JOHANNESBURG (miningweekly.com) – There is no clarity on the way that mining companies can draw down from their financial provision vehicles to undertake mine rehabilitation, the Joburg Indaba Breakfast heard on Wednesday during a discussion on the implications of the new National Environmental Management Act (Nema).
Chaired by mining luminary Bernard Swanepoel, the meeting was told that the withdrawal of excess funds from mine rehabilitation trusts is to continue to be disallowed, after failing to make the list of many proposed amendments to Nema’s financial provision regulations of 2015.
Despite being raised at stakeholder meetings as a major concern, the amendments proposed do not include financial excess drawdown following mandatory yearly reviews.
Instead, money not used in the year must be deferred to the next year of assessment, which means that excess money may not be taken out of the financial provision vehicles, even if they are completely over-funded.
Ordinarily, if mine rehabilitation is required, the expectation has been that a portion of money may be accessed from the trust and used to re-establish the environment, with the rehabilitation liability then decreasing accordingly.
But with the prohibition on the taking of money from trust for yearly and mine closure rehabilitation, mining companies are obliged to use their own money to rehabilitate while money in trusts builds up through lack of use, Malan Scholes senior associate Lia Bolz told Creamer Media’s Mining Weekly Online on the sidelines of the Joburg Indaba Breakfast, where Deloitte sustainability risk advisory manager Sarah Magnus moderated a panel made up of Department of Mineral Resources (DMR) director of mine closure Reuben Masenya, PwC associate director Dr Ferdi Linde, ENSafrica director Andries Myburgh, Cenviro Solutions MD Leentie Smit, Pan African Resources CEO Cobus Loots and MSA Group MD Ben Burnand.
Bolz explained that even if mine closure certificates have been issued, mining companies will remain liable for any of the harm resulting from their mining activities for years in the future.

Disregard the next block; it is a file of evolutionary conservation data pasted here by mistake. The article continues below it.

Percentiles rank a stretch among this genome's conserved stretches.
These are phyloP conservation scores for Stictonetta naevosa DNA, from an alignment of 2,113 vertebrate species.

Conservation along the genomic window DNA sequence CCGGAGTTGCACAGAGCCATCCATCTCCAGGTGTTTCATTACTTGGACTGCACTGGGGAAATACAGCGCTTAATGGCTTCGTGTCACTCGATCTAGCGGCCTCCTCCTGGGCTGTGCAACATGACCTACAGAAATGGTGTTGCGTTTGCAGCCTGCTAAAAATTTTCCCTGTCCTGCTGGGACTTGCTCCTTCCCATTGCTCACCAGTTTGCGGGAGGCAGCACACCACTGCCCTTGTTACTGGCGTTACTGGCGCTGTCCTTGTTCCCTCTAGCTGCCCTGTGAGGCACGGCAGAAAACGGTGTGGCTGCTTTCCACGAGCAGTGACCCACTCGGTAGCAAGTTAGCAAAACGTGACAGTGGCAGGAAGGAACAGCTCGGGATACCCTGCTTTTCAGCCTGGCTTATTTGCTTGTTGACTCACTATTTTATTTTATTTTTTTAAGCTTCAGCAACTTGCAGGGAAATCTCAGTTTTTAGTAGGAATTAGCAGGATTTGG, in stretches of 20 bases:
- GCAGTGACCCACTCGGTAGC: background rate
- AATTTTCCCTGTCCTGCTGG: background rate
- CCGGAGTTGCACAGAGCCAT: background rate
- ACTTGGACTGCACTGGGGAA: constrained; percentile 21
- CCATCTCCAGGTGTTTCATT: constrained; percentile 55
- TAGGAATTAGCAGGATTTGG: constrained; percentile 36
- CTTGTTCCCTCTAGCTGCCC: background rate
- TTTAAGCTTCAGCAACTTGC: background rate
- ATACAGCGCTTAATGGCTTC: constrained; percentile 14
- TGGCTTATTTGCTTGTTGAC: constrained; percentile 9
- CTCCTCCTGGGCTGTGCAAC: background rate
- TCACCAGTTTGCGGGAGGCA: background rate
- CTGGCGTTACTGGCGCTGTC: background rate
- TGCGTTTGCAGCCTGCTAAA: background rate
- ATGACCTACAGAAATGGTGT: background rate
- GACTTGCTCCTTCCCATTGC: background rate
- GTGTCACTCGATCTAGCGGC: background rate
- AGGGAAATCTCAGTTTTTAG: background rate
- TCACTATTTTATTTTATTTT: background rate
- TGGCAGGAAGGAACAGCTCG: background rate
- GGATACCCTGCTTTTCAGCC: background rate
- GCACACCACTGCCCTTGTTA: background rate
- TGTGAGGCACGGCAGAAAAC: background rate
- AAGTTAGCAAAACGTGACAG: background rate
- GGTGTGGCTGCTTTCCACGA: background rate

It is understood that neither the DMR nor the Opposition Democratic Alliance have supported an amendment to the current iteration of the financial provision regulations of 2015 that restricts the use of a trust for yearly rehabilitation and mine closure rehabilitation.
Their concern is believed to stem from the fear that mining companies may be tempted to access the funds for reasons other than rehabilitation, giving rise to the trusts being earmarked to fund rehabilitation in the event of mining companies running into financial difficulty or being liquidated.
“The DMR doesn’t want to be stuck in a position where they don’t have funds to rehabilitate, so I think that’s probably the reason for it. But I think there’s a way of managing it, both to protect the DMR and to give mining companies the opportunity to use the funds.
“If, for example, R50-million is spent on rehabilitation, you do a review and say that my liability has now decreased by R50-million, so give me that R50-million and I will use that R50-million to do rehabilitation next year.
“It’s kind of a rollover so that there will always be enough money for the DMR to do the work required. It will also give mining companies an incentive to do rehabilitation annually as an ongoing process,” Bolz postulated to Mining Weekly Online.
Mining companies that fail to comply with the regulations, or fail to do yearly reviews, or present fake reviews, face prosecution, with jail sentences for CEOs and directors of up to ten years and fines of up to R10-million.